This is another extrardinary CD from Los Otros who, true to their name, like to bring out the ‘otherness’ in early music. Here they explore the repertory for plucked strings (with some percussion and viol) hinted at in a little known treatise for the cittern by Sebastián de Aguirre from late 17th-century Mexico. The pungent sound of the metal-stringed cittern is the centrepiece, but there is plenty of contrast offered by the viola da gamba and treble viol, the chitarrone and Baroque guitar as well as the Mexican xarana, apparently similar to a Baroque guitar.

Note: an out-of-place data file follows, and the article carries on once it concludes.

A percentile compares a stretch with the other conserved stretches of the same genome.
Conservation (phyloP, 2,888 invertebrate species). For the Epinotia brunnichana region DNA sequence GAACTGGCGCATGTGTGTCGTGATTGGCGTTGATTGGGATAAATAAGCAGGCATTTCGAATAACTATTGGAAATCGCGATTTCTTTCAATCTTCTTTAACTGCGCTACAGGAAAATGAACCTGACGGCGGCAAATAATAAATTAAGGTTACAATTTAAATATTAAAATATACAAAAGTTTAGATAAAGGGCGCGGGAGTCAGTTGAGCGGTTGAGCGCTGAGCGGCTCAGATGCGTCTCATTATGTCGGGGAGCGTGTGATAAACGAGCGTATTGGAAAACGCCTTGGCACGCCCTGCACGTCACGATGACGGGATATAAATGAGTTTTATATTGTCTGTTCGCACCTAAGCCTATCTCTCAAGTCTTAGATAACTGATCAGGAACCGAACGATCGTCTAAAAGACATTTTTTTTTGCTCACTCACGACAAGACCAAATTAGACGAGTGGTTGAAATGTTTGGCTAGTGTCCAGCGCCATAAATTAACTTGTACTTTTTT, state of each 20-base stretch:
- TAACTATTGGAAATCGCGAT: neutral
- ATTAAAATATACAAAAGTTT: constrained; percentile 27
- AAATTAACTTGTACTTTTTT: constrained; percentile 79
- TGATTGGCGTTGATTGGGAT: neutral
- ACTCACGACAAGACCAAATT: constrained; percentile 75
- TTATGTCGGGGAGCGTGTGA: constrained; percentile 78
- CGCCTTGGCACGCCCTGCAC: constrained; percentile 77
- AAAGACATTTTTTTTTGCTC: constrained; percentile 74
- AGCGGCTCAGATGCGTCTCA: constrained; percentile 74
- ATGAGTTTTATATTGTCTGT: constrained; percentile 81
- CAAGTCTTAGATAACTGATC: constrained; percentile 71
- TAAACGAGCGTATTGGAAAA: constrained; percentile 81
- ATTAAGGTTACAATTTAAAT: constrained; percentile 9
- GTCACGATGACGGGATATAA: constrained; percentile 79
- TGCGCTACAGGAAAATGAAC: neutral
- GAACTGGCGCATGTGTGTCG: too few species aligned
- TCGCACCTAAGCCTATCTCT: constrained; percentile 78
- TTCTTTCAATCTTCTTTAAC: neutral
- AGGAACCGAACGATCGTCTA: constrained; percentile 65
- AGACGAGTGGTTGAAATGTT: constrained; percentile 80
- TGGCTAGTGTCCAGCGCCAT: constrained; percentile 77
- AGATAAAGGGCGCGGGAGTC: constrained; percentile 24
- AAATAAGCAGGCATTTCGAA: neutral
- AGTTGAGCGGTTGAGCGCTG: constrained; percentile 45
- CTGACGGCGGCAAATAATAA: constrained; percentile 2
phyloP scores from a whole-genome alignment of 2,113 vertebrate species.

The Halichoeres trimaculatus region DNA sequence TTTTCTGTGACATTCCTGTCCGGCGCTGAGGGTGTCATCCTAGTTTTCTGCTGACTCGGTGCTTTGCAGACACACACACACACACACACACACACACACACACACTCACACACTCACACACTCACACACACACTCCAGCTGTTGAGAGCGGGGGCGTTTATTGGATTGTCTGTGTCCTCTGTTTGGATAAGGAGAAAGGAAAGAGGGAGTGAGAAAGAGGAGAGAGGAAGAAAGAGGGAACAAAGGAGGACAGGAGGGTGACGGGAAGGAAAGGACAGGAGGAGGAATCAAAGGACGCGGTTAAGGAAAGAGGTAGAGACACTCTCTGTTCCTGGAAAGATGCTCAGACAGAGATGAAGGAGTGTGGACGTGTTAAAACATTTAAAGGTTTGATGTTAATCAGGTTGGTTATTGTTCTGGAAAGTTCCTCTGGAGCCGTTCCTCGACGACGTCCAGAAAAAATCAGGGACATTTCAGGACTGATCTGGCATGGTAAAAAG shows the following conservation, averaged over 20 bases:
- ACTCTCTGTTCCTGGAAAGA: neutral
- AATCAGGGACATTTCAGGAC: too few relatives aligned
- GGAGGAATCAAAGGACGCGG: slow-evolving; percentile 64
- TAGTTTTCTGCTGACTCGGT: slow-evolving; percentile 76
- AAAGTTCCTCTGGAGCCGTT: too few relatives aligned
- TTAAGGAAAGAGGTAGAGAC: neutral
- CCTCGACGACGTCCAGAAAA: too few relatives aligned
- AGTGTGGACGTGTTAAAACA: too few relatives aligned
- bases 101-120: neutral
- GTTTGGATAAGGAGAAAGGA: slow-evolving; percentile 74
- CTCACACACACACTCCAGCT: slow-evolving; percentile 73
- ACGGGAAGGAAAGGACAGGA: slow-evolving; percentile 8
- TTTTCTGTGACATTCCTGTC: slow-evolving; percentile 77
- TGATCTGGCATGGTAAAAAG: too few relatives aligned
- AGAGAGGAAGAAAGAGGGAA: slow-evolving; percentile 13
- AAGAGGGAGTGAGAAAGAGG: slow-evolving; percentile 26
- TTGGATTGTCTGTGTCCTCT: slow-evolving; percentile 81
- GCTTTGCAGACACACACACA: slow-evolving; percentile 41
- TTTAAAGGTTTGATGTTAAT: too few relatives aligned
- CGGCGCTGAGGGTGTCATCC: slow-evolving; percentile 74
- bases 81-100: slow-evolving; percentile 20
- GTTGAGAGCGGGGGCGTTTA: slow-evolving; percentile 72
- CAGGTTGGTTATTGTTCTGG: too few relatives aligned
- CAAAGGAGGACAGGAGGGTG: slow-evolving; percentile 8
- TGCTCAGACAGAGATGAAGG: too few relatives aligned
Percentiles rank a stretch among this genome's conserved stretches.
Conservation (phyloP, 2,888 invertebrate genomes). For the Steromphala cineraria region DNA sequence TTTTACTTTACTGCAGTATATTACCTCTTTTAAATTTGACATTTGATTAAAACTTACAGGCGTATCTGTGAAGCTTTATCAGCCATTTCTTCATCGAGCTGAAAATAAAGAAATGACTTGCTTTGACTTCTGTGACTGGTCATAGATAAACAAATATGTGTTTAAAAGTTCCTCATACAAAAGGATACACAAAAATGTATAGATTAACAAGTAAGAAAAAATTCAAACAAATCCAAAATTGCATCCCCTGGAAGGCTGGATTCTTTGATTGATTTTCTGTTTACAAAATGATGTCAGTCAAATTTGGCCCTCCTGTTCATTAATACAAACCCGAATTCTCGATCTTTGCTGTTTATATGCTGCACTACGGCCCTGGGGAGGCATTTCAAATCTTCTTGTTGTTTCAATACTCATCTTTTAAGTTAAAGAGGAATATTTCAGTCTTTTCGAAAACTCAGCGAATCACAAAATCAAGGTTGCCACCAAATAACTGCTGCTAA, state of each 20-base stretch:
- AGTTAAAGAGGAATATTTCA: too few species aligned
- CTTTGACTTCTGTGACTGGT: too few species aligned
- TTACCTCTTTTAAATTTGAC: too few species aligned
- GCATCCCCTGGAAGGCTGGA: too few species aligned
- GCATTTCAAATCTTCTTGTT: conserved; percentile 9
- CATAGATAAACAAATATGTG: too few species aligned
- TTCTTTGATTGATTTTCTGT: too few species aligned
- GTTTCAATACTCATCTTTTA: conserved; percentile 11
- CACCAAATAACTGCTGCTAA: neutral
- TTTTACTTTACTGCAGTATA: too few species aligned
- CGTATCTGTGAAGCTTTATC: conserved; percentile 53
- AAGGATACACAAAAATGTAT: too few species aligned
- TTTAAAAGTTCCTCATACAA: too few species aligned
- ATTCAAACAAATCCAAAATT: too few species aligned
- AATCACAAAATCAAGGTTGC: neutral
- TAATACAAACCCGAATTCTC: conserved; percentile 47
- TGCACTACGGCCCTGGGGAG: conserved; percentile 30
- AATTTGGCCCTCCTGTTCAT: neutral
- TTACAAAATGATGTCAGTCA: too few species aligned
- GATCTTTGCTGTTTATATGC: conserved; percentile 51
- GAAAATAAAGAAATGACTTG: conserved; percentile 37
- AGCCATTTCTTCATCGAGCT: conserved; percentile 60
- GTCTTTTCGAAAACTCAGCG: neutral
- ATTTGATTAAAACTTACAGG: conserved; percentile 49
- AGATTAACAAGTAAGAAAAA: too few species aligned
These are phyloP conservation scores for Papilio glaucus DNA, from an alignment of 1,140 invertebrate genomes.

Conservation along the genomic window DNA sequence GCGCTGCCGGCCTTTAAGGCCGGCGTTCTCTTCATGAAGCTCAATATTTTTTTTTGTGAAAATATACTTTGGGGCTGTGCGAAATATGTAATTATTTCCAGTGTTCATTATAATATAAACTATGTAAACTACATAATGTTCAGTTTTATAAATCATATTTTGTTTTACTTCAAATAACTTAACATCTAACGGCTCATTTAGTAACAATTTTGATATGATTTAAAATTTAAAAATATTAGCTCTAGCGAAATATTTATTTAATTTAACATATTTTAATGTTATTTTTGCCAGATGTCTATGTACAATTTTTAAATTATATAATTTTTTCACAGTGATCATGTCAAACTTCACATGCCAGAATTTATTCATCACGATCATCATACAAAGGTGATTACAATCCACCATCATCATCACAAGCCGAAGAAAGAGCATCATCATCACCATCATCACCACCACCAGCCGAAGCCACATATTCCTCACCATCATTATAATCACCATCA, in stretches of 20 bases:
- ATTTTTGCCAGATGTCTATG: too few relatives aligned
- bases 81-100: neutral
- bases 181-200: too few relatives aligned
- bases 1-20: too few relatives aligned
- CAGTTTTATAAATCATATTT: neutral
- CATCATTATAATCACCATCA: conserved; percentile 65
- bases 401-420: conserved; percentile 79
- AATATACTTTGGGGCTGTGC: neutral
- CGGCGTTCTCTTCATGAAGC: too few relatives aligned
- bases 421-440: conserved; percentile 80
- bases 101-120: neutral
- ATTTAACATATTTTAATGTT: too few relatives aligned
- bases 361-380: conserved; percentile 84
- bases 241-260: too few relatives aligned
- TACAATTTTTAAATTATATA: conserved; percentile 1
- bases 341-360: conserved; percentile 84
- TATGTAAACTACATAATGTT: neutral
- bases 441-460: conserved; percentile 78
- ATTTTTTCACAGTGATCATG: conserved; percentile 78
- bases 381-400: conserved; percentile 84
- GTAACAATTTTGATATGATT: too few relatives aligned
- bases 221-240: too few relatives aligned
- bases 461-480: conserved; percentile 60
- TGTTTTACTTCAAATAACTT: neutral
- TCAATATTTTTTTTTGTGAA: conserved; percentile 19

Aguirre’s treatise, and the other sources drawn on here by Sanz, Martínez y Coll and Holborne (his Spanish Pavan), afford the melodies and/or harmonic patterns that form the basis of what seem to be genuinely improvised (or as near to genuine as can be captured on disc) versions. There is no doubting the musical skills and imagination of these four players and even if some moments work less well, or some choices (I’m not so taken by the combination of cittern and triangle in Aguirre’s La Oleada) are less convincing, the overall impact is mesmeric for its sheer brilliance and inventiveness. You’ll never have heard a version of the Folias like this one, and the elaborations of other well-known 17th-century dance patterns such as the Marizápalos or Canarios reveal the extent to which these musicians are at one with the harmonic and melodic idiom of the period yet can let their musical imaginations roam freely. An intriguing and very enticing CD.